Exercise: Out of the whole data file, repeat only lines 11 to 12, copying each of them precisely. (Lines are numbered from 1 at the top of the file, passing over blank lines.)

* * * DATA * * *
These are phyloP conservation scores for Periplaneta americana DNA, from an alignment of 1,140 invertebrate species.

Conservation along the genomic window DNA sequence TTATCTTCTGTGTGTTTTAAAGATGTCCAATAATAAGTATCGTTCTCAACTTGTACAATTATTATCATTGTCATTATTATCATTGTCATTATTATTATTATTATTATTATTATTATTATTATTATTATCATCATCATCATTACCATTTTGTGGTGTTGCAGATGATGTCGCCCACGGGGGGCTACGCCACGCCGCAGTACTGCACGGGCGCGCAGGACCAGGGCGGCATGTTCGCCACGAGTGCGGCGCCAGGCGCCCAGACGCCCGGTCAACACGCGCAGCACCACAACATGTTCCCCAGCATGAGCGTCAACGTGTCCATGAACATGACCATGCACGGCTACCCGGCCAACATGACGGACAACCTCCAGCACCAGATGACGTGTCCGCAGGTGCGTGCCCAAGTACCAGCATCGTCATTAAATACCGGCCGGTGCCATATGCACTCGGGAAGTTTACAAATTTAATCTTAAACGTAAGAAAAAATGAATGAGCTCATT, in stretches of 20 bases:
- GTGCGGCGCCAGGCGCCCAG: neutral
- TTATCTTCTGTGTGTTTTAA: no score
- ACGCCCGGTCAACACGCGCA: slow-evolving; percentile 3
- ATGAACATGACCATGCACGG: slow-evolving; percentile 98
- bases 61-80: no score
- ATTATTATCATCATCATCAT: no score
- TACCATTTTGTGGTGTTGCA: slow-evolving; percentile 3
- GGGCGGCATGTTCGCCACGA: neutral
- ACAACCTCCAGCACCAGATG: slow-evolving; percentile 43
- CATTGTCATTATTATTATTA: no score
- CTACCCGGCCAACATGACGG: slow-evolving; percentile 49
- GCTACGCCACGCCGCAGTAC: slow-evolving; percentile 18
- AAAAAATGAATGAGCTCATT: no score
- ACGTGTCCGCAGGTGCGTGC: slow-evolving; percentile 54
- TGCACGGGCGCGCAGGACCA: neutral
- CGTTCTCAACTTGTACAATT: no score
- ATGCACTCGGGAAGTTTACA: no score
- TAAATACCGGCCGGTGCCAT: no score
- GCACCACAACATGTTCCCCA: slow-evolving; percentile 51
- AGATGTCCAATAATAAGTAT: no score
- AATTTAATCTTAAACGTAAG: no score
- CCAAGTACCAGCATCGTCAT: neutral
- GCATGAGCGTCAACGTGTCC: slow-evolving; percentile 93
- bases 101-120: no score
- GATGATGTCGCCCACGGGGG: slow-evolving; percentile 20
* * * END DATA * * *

- ACAACCTCCAGCACCAGATG: slow-evolving; percentile 43
- CATTGTCATTATTATTATTA: no score